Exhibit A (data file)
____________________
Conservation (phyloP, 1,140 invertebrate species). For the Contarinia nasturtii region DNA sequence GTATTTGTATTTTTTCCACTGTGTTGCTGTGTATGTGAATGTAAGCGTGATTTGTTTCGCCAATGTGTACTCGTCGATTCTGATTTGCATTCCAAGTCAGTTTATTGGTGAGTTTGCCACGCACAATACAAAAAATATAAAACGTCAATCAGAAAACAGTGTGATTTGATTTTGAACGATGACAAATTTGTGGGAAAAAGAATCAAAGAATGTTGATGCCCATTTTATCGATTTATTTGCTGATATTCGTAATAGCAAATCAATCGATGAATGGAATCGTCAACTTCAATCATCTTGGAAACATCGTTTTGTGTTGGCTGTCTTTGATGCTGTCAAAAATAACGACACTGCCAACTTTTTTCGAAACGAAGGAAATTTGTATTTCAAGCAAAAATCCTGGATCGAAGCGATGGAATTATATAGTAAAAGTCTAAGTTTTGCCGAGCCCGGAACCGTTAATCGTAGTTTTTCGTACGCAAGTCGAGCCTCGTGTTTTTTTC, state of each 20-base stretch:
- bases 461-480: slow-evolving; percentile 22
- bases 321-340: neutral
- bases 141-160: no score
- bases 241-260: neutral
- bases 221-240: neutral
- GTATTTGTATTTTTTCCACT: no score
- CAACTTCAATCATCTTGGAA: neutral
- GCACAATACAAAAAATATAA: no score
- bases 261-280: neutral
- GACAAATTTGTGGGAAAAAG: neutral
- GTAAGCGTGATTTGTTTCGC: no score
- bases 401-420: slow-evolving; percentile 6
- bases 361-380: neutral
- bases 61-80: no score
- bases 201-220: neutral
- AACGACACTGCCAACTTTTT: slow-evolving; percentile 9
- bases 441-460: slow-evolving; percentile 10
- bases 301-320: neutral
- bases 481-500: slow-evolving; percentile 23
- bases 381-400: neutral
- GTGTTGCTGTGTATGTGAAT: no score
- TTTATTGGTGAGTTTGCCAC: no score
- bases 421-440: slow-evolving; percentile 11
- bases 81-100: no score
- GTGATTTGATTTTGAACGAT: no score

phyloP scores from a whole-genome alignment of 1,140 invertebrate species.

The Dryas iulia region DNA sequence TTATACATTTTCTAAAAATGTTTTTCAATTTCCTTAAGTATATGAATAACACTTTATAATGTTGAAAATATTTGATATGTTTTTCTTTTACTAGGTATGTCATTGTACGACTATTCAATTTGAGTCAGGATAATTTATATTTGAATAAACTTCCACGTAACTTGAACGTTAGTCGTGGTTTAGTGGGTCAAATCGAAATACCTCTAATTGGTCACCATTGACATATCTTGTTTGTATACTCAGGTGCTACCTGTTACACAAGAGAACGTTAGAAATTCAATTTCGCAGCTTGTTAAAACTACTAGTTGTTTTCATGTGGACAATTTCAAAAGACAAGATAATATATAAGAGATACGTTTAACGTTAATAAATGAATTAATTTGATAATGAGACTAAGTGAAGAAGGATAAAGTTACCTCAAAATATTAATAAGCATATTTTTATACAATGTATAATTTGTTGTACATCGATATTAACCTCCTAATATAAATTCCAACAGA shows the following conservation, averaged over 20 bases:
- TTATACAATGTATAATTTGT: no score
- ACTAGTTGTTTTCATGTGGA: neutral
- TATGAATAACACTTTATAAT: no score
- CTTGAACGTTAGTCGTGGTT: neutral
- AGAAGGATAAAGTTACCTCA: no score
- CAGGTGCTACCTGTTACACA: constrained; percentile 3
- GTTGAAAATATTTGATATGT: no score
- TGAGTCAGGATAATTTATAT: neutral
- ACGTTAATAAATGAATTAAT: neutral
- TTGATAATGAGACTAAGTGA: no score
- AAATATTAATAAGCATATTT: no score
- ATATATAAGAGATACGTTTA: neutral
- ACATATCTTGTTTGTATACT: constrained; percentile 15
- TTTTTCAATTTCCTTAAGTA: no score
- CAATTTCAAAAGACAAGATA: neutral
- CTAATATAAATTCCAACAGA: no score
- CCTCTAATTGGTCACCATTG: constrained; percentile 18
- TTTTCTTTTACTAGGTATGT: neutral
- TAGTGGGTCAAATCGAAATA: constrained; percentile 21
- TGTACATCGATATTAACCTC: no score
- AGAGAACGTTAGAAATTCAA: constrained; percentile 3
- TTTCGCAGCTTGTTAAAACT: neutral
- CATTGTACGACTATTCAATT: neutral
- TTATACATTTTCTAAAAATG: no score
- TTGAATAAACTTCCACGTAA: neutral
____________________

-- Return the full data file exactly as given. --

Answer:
Conservation (phyloP, 1,140 invertebrate species). For the Contarinia nasturtii region DNA sequence GTATTTGTATTTTTTCCACTGTGTTGCTGTGTATGTGAATGTAAGCGTGATTTGTTTCGCCAATGTGTACTCGTCGATTCTGATTTGCATTCCAAGTCAGTTTATTGGTGAGTTTGCCACGCACAATACAAAAAATATAAAACGTCAATCAGAAAACAGTGTGATTTGATTTTGAACGATGACAAATTTGTGGGAAAAAGAATCAAAGAATGTTGATGCCCATTTTATCGATTTATTTGCTGATATTCGTAATAGCAAATCAATCGATGAATGGAATCGTCAACTTCAATCATCTTGGAAACATCGTTTTGTGTTGGCTGTCTTTGATGCTGTCAAAAATAACGACACTGCCAACTTTTTTCGAAACGAAGGAAATTTGTATTTCAAGCAAAAATCCTGGATCGAAGCGATGGAATTATATAGTAAAAGTCTAAGTTTTGCCGAGCCCGGAACCGTTAATCGTAGTTTTTCGTACGCAAGTCGAGCCTCGTGTTTTTTTC, state of each 20-base stretch:
- bases 461-480: slow-evolving; percentile 22
- bases 321-340: neutral
- bases 141-160: no score
- bases 241-260: neutral
- bases 221-240: neutral
- GTATTTGTATTTTTTCCACT: no score
- CAACTTCAATCATCTTGGAA: neutral
- GCACAATACAAAAAATATAA: no score
- bases 261-280: neutral
- GACAAATTTGTGGGAAAAAG: neutral
- GTAAGCGTGATTTGTTTCGC: no score
- bases 401-420: slow-evolving; percentile 6
- bases 361-380: neutral
- bases 61-80: no score
- bases 201-220: neutral
- AACGACACTGCCAACTTTTT: slow-evolving; percentile 9
- bases 441-460: slow-evolving; percentile 10
- bases 301-320: neutral
- bases 481-500: slow-evolving; percentile 23
- bases 381-400: neutral
- GTGTTGCTGTGTATGTGAAT: no score
- TTTATTGGTGAGTTTGCCAC: no score
- bases 421-440: slow-evolving; percentile 11
- bases 81-100: no score
- GTGATTTGATTTTGAACGAT: no score

phyloP scores from a whole-genome alignment of 1,140 invertebrate species.

The Dryas iulia region DNA sequence TTATACATTTTCTAAAAATGTTTTTCAATTTCCTTAAGTATATGAATAACACTTTATAATGTTGAAAATATTTGATATGTTTTTCTTTTACTAGGTATGTCATTGTACGACTATTCAATTTGAGTCAGGATAATTTATATTTGAATAAACTTCCACGTAACTTGAACGTTAGTCGTGGTTTAGTGGGTCAAATCGAAATACCTCTAATTGGTCACCATTGACATATCTTGTTTGTATACTCAGGTGCTACCTGTTACACAAGAGAACGTTAGAAATTCAATTTCGCAGCTTGTTAAAACTACTAGTTGTTTTCATGTGGACAATTTCAAAAGACAAGATAATATATAAGAGATACGTTTAACGTTAATAAATGAATTAATTTGATAATGAGACTAAGTGAAGAAGGATAAAGTTACCTCAAAATATTAATAAGCATATTTTTATACAATGTATAATTTGTTGTACATCGATATTAACCTCCTAATATAAATTCCAACAGA shows the following conservation, averaged over 20 bases:
- TTATACAATGTATAATTTGT: no score
- ACTAGTTGTTTTCATGTGGA: neutral
- TATGAATAACACTTTATAAT: no score
- CTTGAACGTTAGTCGTGGTT: neutral
- AGAAGGATAAAGTTACCTCA: no score
- CAGGTGCTACCTGTTACACA: constrained; percentile 3
- GTTGAAAATATTTGATATGT: no score
- TGAGTCAGGATAATTTATAT: neutral
- ACGTTAATAAATGAATTAAT: neutral
- TTGATAATGAGACTAAGTGA: no score
- AAATATTAATAAGCATATTT: no score
- ATATATAAGAGATACGTTTA: neutral
- ACATATCTTGTTTGTATACT: constrained; percentile 15
- TTTTTCAATTTCCTTAAGTA: no score
- CAATTTCAAAAGACAAGATA: neutral
- CTAATATAAATTCCAACAGA: no score
- CCTCTAATTGGTCACCATTG: constrained; percentile 18
- TTTTCTTTTACTAGGTATGT: neutral
- TAGTGGGTCAAATCGAAATA: constrained; percentile 21
- TGTACATCGATATTAACCTC: no score
- AGAGAACGTTAGAAATTCAA: constrained; percentile 3
- TTTCGCAGCTTGTTAAAACT: neutral
- CATTGTACGACTATTCAATT: neutral
- TTATACATTTTCTAAAAATG: no score
- TTGAATAAACTTCCACGTAA: neutral